First mass in Soul village church since mob torching

Ekram Ibrahim , Wednesday 13 Apr 2011

Copts attend their first Mass in Two Martyrs’ Church in Soul village, which was burned in a sectarian attack last month

Atfeeh Church

Copts attended today the first Mass at 7:30am in Two Martyrs Church, which was torched on 4 March after being attacked by a Muslim mob.

The village church in Soul, Helwan in south Cairo was attacked by a Muslim mob, allegedly in the wake of rumours of a love affair between a young Muslim woman and a Coptic man last month.

Coptic youth hung the cross at the top of the church last night amidst a joyous crowd.

The Two Martyrs church was rebuilt under the supervision of the Supreme Council of the Armed Forces (SCAF) starting 13 March and was finished in exactly one month, as promised.

The incident triggered large-scale Coptic protests, with tens of thousands gathering for several days before the state TV building in the centre of Cairo. Coptic feelings were further inflamed by an initial decision of the Governor of Helwan to have the church rebuilt away from its original site, on the outskirts of the village. The Supreme Military Council later intervened and decided that the armed forces would rebuild the church at the original site.

Roughly 700 Coptic residents of Soul village were in high spirits as the church was completed just in time for Easter ceremonies. “I am really very happy to be able to pray again in my church. We thank the army so much,” said Adel Medhat, af Soul village resident.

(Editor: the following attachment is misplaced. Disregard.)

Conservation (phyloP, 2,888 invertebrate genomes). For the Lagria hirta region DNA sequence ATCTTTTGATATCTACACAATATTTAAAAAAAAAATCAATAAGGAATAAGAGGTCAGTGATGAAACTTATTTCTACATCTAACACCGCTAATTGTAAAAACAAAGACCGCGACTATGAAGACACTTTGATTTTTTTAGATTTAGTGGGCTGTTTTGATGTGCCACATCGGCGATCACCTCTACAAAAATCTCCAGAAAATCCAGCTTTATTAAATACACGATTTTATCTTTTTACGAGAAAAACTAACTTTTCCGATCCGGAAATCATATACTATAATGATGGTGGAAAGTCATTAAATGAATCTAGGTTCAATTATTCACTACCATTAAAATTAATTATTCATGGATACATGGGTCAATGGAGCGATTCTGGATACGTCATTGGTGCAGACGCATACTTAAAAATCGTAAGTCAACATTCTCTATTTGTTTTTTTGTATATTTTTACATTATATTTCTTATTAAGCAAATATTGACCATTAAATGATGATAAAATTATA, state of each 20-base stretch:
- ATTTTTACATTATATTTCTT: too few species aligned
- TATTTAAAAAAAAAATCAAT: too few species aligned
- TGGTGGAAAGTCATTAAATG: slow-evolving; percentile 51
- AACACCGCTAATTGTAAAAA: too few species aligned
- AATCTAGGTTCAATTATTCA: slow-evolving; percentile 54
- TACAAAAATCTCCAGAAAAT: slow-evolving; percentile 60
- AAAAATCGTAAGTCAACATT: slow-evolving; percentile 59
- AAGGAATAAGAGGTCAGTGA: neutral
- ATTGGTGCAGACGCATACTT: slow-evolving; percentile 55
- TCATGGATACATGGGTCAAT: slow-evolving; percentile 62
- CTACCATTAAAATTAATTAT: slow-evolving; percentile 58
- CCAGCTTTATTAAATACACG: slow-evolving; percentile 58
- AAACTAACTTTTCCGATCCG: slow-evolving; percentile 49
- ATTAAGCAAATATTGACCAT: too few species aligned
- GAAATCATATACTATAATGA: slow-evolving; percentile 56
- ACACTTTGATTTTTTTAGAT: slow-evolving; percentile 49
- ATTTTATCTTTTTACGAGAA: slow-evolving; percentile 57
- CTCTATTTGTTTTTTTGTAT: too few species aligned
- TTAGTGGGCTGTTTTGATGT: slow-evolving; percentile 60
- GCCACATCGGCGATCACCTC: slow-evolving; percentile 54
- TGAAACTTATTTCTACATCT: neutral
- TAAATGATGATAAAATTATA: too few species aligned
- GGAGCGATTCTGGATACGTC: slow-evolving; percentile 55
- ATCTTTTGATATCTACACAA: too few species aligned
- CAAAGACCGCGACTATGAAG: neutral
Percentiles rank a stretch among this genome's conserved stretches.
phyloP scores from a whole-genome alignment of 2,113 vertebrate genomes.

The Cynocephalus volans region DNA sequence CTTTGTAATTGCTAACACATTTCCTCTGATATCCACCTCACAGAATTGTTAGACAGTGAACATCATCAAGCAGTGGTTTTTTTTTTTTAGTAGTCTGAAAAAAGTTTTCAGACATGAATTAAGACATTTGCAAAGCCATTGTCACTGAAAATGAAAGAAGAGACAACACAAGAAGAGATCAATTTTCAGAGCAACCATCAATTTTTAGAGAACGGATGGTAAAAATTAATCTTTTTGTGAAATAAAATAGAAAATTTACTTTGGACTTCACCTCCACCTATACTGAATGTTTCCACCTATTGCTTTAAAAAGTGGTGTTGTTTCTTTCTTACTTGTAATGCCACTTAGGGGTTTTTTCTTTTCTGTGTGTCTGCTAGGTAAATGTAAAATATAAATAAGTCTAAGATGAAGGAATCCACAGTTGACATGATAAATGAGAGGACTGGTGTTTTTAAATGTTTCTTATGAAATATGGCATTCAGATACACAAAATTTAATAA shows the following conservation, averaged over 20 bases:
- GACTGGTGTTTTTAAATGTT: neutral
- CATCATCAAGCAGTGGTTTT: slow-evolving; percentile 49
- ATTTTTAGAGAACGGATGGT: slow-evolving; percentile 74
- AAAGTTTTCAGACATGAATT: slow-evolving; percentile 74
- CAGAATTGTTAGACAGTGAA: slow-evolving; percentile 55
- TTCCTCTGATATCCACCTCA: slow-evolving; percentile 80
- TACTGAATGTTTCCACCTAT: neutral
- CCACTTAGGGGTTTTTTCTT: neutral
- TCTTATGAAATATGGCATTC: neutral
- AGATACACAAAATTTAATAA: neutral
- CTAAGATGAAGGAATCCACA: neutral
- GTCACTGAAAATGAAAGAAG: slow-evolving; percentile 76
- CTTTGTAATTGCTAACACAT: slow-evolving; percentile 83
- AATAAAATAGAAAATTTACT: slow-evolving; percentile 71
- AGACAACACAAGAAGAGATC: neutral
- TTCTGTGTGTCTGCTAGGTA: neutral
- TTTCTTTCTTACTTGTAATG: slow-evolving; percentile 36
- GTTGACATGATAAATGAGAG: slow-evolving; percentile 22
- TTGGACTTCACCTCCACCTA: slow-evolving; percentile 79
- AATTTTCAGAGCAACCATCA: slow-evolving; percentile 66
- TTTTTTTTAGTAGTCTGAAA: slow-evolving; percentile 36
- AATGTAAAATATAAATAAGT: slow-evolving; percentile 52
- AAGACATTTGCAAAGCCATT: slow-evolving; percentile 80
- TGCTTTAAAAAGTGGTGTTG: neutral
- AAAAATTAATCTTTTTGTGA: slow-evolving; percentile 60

Many Coptic activists also expressed delight with the timely results. “I’m so glad that Soul church was rebuilt and that its people are finally praying in it,” said Hani Ramsis, rights lawyer and one of the leaders of the Maspero Youth Union.  Many residents showed gratitude to the army for their significant efforts.

Rebuilding the church isn’t enough

SCAF has written the issue off through an unofficial extralegal truce: the villagers were gathered by a Muslim Salafist Sheikh who asked for clemency from both Copts and Muslims and for all to permit the church to be rebuilt.

A large number of Copts remain unsatisfied, and resent the fact that the legal, criminal process was not carried out and are insisting that those involved in the church burning be tried.

“The SCAF didn’t treat the issue justly: the law should have been enforced,” said Dina Samir, a freelance writer.

Furthermore, some Copts are organising a protest next Friday to ask for, among other things, the prosecution of the culprits in the Two Martyrs Church burning and the release of 17 Copts arrested in the course of protests triggered by the attack. “The rebuilding of the church was never enough for me, so am joining the Friday protests,” asserts Nabil Gobrial, lawyer.


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